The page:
Rebalancing City of Hickory Wards
Oct 15, 2021 | City Council
The equal protection clause of the United States Constitution requires that where electoral districts are used, they must be substantially equal in population so that each person's vote counts about the same.
Hickory City Council Redistricting Workshop 9-21-21:
Municipalities in North Carolina, like Hickory, that use election districts are legally required to consider redistricting every 10 years following the U.S. decennial census to maintain a population balance among electoral districts.
Based on the 2020 Census, the City of Hickory grew from 40,010 to 43,490. In order to create six wards of basically the same population, 43,490 should be divided by six, equaling 7,248. Each ward’s ideal population should be within 5% of 7,248.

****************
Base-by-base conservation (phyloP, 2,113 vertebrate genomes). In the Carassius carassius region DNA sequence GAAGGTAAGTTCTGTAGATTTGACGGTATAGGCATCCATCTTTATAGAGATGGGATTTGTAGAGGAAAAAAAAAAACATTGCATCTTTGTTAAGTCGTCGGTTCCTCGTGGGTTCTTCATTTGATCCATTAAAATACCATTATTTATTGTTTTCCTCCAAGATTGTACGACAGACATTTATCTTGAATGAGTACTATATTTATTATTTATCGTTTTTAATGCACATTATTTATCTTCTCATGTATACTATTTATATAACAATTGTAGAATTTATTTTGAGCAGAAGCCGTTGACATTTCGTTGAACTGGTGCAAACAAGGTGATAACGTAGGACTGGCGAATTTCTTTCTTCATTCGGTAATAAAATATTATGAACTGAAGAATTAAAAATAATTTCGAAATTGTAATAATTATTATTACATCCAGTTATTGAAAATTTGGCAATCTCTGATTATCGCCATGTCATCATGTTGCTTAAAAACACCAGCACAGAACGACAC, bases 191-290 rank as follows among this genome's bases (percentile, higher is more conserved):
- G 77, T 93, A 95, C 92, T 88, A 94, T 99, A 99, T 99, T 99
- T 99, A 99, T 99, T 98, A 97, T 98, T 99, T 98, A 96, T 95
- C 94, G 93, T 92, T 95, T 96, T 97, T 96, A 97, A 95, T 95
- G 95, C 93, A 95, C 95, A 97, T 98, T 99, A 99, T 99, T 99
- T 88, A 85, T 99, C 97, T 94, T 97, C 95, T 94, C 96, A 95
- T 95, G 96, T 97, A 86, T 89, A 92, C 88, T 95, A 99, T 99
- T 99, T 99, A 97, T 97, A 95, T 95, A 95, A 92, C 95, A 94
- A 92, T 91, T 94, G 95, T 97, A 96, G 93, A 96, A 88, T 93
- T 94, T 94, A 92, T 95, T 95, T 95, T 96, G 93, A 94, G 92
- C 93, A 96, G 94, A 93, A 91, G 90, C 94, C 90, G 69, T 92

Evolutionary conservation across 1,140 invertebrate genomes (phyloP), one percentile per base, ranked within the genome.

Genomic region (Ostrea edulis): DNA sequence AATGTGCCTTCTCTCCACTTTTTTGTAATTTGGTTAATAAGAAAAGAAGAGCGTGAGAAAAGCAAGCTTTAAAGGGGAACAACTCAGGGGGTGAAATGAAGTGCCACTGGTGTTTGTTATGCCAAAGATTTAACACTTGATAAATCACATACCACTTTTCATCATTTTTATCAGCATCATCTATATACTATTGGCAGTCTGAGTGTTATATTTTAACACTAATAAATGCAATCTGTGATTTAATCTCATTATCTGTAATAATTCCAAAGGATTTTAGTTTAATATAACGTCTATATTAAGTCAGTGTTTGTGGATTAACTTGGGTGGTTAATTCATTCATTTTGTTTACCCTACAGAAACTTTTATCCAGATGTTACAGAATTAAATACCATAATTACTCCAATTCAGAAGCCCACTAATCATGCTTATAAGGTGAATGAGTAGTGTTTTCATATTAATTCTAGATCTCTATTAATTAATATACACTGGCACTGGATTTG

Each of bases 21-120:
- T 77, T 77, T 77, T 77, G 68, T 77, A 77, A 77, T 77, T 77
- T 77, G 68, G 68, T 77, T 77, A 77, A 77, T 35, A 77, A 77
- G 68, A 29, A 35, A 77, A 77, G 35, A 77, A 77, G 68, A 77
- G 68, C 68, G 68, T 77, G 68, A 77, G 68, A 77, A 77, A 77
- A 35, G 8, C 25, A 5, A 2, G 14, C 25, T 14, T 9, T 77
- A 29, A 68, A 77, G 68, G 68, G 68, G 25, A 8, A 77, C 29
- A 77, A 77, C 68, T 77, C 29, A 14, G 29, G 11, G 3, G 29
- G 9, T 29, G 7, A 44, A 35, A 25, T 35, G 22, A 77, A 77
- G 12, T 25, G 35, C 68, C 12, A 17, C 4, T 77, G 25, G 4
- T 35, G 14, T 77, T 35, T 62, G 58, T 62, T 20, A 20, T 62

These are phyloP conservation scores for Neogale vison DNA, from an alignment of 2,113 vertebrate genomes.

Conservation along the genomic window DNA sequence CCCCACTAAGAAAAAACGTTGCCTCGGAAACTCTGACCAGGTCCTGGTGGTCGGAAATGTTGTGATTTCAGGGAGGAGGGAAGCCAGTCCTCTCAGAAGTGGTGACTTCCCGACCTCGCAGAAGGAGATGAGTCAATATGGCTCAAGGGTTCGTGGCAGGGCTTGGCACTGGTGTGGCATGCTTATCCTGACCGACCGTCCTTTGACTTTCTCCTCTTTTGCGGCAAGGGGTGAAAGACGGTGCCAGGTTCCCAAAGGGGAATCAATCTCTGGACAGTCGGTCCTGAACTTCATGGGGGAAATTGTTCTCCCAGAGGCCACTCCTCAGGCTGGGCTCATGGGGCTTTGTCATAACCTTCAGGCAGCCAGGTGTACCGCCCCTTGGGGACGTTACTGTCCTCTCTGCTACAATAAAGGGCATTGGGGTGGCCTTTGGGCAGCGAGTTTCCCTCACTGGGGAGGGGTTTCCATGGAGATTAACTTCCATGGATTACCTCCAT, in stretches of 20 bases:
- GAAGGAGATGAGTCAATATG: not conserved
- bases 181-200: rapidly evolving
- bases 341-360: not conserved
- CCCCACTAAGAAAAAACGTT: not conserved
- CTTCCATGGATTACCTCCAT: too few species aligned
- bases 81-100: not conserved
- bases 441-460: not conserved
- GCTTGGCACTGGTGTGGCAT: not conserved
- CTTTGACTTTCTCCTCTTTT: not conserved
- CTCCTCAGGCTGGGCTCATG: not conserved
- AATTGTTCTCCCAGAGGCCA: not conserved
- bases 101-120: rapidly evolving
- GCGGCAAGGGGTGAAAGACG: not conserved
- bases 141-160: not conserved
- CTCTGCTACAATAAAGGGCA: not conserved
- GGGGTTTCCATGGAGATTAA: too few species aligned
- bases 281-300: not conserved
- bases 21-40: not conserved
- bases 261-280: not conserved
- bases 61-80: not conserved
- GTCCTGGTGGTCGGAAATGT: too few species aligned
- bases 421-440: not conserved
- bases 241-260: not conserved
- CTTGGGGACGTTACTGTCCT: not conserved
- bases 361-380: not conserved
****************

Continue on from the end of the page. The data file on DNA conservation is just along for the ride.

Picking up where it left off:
While redistricting is a hot topic and is regularly reported in the news, the City of Hickory’s ward rebalancing is completely unrelated to state and congressional redistricting.
The only time Hickory residents vote by ward is when a City Council primary is held, which occurs when three or more candidates file to run for the same City Council seat. If only one or two candidates file to run, no primary election is held.
City Council general elections are considered “at large,” meaning residents vote for all six City Council members, regardless of the ward in which they live.
City Council members not only serve the residents of the ward they represent, they serve the residents of the entire City of Hickory, regardless of ward boundaries.
City of Hickory Ward Maps: